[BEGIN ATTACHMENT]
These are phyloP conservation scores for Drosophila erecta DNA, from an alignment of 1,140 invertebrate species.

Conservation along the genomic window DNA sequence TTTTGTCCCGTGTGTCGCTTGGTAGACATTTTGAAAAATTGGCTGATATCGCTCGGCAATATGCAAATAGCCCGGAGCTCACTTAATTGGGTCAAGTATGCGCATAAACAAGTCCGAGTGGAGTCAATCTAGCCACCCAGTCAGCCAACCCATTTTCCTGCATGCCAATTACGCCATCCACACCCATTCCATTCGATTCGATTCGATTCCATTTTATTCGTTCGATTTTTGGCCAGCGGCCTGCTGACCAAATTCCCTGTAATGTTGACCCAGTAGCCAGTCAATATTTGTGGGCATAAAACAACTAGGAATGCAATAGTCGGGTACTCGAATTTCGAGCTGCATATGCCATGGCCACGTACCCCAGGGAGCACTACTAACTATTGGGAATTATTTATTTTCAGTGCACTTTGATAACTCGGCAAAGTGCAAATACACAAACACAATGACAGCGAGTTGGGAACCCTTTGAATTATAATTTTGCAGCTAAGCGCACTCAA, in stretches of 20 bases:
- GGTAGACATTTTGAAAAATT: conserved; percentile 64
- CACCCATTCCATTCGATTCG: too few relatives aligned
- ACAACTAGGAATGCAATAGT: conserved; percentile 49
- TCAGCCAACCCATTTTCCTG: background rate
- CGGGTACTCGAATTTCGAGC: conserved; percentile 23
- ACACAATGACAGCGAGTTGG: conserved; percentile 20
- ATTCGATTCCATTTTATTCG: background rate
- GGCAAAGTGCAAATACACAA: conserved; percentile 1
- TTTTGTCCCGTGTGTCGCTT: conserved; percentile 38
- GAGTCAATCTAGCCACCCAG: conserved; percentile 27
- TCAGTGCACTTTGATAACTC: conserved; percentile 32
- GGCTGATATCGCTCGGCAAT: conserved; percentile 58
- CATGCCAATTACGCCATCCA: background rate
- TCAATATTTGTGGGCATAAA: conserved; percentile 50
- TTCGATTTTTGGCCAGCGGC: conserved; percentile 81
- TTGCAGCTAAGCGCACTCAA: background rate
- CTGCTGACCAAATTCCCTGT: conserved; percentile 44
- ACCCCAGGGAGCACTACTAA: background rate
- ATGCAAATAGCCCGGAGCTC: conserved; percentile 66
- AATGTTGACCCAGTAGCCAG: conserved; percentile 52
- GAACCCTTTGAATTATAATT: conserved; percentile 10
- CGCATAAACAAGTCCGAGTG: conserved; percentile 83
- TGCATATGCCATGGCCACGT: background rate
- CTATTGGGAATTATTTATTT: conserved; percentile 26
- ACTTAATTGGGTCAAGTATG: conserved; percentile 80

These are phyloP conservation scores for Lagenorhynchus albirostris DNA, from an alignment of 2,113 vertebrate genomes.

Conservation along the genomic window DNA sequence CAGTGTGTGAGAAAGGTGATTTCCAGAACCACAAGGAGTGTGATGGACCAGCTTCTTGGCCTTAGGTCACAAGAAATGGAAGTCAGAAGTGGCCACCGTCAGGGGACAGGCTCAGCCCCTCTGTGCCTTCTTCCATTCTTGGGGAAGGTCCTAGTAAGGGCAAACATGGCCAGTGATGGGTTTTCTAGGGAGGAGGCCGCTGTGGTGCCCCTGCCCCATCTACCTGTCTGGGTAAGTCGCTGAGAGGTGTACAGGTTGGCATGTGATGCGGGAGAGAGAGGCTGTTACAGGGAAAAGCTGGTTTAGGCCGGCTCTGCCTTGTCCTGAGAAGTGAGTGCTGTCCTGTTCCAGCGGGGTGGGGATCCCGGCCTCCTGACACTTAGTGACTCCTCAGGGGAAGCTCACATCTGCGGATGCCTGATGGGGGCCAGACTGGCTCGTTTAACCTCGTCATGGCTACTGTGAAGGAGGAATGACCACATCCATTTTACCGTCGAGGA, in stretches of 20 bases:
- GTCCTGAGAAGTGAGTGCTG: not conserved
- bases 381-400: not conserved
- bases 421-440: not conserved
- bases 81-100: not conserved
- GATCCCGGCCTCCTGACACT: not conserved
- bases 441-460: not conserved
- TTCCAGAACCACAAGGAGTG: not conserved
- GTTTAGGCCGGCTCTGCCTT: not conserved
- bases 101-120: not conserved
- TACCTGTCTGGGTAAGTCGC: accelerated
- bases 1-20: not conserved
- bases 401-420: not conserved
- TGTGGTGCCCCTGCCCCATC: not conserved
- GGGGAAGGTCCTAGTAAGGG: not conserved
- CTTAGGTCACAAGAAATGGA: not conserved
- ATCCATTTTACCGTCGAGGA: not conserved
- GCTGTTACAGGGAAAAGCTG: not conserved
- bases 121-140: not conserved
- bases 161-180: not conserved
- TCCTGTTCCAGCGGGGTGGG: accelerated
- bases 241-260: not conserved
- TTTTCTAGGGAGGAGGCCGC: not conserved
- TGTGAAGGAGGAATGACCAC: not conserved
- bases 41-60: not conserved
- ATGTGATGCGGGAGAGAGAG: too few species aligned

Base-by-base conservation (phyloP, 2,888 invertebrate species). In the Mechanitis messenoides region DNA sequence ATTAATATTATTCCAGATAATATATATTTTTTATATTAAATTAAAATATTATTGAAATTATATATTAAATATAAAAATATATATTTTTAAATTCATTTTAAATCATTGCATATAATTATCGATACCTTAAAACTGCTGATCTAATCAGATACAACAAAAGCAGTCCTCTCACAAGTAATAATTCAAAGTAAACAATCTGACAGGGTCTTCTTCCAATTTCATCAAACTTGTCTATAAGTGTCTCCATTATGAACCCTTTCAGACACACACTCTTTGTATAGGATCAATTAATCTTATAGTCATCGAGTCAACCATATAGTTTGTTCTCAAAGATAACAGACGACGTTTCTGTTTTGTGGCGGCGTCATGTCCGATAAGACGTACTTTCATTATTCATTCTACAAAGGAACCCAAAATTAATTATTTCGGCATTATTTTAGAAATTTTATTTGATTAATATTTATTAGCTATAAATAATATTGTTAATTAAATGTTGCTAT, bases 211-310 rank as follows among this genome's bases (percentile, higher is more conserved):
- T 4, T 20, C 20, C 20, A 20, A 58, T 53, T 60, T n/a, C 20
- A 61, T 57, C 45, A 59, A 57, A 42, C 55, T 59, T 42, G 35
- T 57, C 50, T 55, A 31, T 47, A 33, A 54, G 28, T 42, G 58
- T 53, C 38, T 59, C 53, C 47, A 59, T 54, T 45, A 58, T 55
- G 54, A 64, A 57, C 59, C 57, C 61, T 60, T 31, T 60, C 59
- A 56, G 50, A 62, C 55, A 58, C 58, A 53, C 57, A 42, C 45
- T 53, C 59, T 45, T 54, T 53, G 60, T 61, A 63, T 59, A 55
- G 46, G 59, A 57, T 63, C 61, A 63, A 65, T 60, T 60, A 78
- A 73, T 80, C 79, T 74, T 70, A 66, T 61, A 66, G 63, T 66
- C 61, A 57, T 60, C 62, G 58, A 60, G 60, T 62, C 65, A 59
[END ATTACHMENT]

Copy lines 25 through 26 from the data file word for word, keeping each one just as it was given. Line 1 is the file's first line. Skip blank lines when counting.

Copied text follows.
- TGCATATGCCATGGCCACGT: background rate
- CTATTGGGAATTATTTATTT: conserved; percentile 26